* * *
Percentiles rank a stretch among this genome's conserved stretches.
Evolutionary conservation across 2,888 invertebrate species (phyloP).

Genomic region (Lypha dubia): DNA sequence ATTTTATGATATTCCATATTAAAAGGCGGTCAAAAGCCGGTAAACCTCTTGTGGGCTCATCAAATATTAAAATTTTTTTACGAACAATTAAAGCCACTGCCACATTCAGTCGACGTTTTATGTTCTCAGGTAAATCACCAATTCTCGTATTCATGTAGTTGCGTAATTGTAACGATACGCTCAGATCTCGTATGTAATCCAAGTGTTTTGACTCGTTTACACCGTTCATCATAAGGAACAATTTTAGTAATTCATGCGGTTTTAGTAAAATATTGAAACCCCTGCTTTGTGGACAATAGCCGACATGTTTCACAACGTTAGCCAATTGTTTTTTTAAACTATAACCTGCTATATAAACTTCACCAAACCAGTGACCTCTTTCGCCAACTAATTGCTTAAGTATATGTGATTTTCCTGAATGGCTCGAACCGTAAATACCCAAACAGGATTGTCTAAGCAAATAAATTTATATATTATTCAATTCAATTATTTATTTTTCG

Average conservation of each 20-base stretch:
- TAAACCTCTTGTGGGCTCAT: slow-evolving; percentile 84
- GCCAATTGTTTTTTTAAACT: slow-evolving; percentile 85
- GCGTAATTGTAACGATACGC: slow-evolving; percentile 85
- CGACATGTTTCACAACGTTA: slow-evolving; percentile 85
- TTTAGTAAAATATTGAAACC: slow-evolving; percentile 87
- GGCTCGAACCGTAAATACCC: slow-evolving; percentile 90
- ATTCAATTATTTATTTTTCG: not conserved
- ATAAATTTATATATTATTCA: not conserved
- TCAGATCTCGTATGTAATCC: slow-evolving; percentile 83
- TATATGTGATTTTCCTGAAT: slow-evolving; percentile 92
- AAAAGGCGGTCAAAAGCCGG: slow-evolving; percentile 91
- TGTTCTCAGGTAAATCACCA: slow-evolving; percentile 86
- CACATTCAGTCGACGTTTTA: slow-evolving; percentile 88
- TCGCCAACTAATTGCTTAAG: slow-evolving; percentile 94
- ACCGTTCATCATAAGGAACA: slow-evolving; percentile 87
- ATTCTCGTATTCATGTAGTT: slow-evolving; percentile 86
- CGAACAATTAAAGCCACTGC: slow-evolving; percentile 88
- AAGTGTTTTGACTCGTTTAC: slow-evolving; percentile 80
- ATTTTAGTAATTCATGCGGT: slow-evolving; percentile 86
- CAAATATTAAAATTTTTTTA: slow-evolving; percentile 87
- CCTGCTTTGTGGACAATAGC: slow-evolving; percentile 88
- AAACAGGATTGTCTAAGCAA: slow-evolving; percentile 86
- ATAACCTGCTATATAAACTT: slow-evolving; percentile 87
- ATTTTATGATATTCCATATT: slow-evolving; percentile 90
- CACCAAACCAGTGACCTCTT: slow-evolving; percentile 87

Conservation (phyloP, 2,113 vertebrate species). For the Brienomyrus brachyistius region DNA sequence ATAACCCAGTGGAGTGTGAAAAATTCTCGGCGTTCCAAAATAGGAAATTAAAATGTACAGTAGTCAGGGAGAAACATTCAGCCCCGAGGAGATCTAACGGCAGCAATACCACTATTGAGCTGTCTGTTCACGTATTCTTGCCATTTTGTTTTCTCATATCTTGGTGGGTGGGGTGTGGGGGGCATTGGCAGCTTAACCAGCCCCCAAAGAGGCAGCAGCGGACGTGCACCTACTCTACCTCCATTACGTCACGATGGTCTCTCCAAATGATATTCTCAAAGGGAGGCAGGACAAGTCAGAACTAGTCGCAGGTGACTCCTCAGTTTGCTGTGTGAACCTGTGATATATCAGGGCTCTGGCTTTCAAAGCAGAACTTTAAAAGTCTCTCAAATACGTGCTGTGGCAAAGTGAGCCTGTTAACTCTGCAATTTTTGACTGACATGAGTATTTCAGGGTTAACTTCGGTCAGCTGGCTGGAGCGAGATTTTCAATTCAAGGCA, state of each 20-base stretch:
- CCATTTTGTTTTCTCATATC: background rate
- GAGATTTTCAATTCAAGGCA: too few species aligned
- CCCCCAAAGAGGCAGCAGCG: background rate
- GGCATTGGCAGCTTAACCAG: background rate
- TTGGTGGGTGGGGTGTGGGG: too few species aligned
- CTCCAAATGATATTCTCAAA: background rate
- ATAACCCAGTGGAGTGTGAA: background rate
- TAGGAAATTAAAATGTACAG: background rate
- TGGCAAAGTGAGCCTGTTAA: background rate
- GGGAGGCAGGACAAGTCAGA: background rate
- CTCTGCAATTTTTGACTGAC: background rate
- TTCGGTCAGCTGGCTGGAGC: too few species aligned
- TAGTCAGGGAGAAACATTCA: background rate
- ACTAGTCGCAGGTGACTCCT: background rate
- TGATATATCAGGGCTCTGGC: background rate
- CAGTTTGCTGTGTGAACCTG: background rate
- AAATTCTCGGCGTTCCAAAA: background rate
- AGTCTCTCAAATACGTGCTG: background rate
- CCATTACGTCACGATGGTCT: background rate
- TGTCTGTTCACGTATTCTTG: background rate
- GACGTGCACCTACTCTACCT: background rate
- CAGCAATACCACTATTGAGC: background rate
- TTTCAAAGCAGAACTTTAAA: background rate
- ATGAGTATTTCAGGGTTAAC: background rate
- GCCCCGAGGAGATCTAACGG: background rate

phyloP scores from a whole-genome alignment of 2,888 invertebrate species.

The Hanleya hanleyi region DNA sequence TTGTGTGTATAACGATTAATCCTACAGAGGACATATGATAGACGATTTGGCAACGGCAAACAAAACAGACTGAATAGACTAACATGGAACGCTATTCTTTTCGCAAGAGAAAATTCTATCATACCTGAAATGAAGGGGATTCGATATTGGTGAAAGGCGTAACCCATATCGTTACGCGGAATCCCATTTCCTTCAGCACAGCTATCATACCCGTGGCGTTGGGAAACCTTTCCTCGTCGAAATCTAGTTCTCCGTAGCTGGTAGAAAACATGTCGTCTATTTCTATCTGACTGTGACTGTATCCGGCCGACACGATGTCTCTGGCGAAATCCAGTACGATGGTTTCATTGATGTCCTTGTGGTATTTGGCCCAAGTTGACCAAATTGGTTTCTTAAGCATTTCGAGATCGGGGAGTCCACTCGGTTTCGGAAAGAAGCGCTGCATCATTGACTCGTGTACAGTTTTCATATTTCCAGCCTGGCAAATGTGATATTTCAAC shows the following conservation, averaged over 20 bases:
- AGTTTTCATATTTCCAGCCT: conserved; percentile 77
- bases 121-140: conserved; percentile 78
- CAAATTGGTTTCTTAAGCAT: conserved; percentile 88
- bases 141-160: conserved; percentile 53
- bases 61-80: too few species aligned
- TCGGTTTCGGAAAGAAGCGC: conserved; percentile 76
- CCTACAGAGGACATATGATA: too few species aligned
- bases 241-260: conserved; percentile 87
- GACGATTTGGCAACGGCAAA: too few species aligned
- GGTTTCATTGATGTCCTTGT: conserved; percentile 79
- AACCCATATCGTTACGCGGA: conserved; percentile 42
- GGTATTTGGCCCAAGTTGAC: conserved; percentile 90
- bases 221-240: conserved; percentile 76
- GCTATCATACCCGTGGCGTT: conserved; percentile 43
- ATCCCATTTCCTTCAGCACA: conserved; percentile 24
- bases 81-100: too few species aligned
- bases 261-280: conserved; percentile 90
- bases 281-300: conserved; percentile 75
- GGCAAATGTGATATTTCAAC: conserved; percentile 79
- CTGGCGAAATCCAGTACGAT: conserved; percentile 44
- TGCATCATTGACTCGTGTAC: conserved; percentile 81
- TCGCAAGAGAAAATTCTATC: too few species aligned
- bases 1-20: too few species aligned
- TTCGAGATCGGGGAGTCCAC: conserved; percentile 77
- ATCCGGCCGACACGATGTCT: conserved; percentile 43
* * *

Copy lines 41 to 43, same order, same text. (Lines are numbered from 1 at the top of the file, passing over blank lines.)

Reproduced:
- CTCTGCAATTTTTGACTGAC: background rate
- TTCGGTCAGCTGGCTGGAGC: too few species aligned
- TAGTCAGGGAGAAACATTCA: background rate